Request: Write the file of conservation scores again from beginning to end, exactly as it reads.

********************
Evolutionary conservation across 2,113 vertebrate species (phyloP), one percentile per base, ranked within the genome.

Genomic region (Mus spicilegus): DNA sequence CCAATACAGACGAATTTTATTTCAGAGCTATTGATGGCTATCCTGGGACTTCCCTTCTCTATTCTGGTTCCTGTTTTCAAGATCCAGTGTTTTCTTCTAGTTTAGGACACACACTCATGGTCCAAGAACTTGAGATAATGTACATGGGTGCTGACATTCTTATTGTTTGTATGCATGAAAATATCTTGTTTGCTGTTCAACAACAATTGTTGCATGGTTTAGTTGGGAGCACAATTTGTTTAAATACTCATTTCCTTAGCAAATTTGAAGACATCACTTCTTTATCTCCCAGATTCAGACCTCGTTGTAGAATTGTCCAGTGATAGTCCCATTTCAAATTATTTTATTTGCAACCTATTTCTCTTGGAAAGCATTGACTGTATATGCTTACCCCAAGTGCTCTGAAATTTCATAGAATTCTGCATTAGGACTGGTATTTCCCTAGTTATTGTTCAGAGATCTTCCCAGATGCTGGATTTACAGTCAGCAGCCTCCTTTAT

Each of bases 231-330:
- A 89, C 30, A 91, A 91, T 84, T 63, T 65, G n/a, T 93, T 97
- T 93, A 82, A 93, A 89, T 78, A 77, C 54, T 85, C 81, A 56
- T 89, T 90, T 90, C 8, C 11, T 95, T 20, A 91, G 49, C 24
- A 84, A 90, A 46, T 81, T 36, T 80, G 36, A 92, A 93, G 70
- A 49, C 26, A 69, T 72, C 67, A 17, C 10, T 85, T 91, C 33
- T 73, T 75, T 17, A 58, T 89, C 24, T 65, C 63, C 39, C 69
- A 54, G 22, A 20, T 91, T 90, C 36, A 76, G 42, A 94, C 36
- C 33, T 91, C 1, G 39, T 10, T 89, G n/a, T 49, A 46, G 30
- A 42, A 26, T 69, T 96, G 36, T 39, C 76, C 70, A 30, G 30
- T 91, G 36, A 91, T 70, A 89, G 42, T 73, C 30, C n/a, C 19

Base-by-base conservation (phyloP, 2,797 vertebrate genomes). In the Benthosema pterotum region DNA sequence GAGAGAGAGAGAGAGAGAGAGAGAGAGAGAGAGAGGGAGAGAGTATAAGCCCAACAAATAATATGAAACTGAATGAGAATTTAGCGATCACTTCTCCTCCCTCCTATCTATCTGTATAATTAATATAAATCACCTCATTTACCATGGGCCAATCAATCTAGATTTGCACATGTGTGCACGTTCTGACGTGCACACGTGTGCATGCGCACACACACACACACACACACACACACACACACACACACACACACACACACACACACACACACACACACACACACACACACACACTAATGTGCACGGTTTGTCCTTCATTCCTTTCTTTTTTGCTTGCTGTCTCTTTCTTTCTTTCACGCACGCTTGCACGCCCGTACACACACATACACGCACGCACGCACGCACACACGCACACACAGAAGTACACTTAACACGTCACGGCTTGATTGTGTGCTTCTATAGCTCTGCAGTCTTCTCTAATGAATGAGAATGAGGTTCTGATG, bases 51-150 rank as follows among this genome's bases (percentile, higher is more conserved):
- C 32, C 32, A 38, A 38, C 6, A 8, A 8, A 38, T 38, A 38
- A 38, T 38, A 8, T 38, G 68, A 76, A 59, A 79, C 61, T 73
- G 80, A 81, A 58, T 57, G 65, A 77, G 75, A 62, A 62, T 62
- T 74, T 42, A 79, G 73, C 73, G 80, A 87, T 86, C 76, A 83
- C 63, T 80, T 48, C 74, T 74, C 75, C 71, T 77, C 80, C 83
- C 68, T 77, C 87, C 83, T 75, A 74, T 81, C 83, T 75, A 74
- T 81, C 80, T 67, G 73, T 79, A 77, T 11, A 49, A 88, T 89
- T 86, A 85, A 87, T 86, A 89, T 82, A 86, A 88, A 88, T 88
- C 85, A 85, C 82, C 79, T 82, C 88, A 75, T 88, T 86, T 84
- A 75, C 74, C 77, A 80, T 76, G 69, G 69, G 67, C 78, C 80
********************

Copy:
Evolutionary conservation across 2,113 vertebrate species (phyloP), one percentile per base, ranked within the genome.

Genomic region (Mus spicilegus): DNA sequence CCAATACAGACGAATTTTATTTCAGAGCTATTGATGGCTATCCTGGGACTTCCCTTCTCTATTCTGGTTCCTGTTTTCAAGATCCAGTGTTTTCTTCTAGTTTAGGACACACACTCATGGTCCAAGAACTTGAGATAATGTACATGGGTGCTGACATTCTTATTGTTTGTATGCATGAAAATATCTTGTTTGCTGTTCAACAACAATTGTTGCATGGTTTAGTTGGGAGCACAATTTGTTTAAATACTCATTTCCTTAGCAAATTTGAAGACATCACTTCTTTATCTCCCAGATTCAGACCTCGTTGTAGAATTGTCCAGTGATAGTCCCATTTCAAATTATTTTATTTGCAACCTATTTCTCTTGGAAAGCATTGACTGTATATGCTTACCCCAAGTGCTCTGAAATTTCATAGAATTCTGCATTAGGACTGGTATTTCCCTAGTTATTGTTCAGAGATCTTCCCAGATGCTGGATTTACAGTCAGCAGCCTCCTTTAT

Each of bases 231-330:
- A 89, C 30, A 91, A 91, T 84, T 63, T 65, G n/a, T 93, T 97
- T 93, A 82, A 93, A 89, T 78, A 77, C 54, T 85, C 81, A 56
- T 89, T 90, T 90, C 8, C 11, T 95, T 20, A 91, G 49, C 24
- A 84, A 90, A 46, T 81, T 36, T 80, G 36, A 92, A 93, G 70
- A 49, C 26, A 69, T 72, C 67, A 17, C 10, T 85, T 91, C 33
- T 73, T 75, T 17, A 58, T 89, C 24, T 65, C 63, C 39, C 69
- A 54, G 22, A 20, T 91, T 90, C 36, A 76, G 42, A 94, C 36
- C 33, T 91, C 1, G 39, T 10, T 89, G n/a, T 49, A 46, G 30
- A 42, A 26, T 69, T 96, G 36, T 39, C 76, C 70, A 30, G 30
- T 91, G 36, A 91, T 70, A 89, G 42, T 73, C 30, C n/a, C 19

Base-by-base conservation (phyloP, 2,797 vertebrate genomes). In the Benthosema pterotum region DNA sequence GAGAGAGAGAGAGAGAGAGAGAGAGAGAGAGAGAGGGAGAGAGTATAAGCCCAACAAATAATATGAAACTGAATGAGAATTTAGCGATCACTTCTCCTCCCTCCTATCTATCTGTATAATTAATATAAATCACCTCATTTACCATGGGCCAATCAATCTAGATTTGCACATGTGTGCACGTTCTGACGTGCACACGTGTGCATGCGCACACACACACACACACACACACACACACACACACACACACACACACACACACACACACACACACACACACACACACACACACACTAATGTGCACGGTTTGTCCTTCATTCCTTTCTTTTTTGCTTGCTGTCTCTTTCTTTCTTTCACGCACGCTTGCACGCCCGTACACACACATACACGCACGCACGCACGCACACACGCACACACAGAAGTACACTTAACACGTCACGGCTTGATTGTGTGCTTCTATAGCTCTGCAGTCTTCTCTAATGAATGAGAATGAGGTTCTGATG, bases 51-150 rank as follows among this genome's bases (percentile, higher is more conserved):
- C 32, C 32, A 38, A 38, C 6, A 8, A 8, A 38, T 38, A 38
- A 38, T 38, A 8, T 38, G 68, A 76, A 59, A 79, C 61, T 73
- G 80, A 81, A 58, T 57, G 65, A 77, G 75, A 62, A 62, T 62
- T 74, T 42, A 79, G 73, C 73, G 80, A 87, T 86, C 76, A 83
- C 63, T 80, T 48, C 74, T 74, C 75, C 71, T 77, C 80, C 83
- C 68, T 77, C 87, C 83, T 75, A 74, T 81, C 83, T 75, A 74
- T 81, C 80, T 67, G 73, T 79, A 77, T 11, A 49, A 88, T 89
- T 86, A 85, A 87, T 86, A 89, T 82, A 86, A 88, A 88, T 88
- C 85, A 85, C 82, C 79, T 82, C 88, A 75, T 88, T 86, T 84
- A 75, C 74, C 77, A 80, T 76, G 69, G 69, G 67, C 78, C 80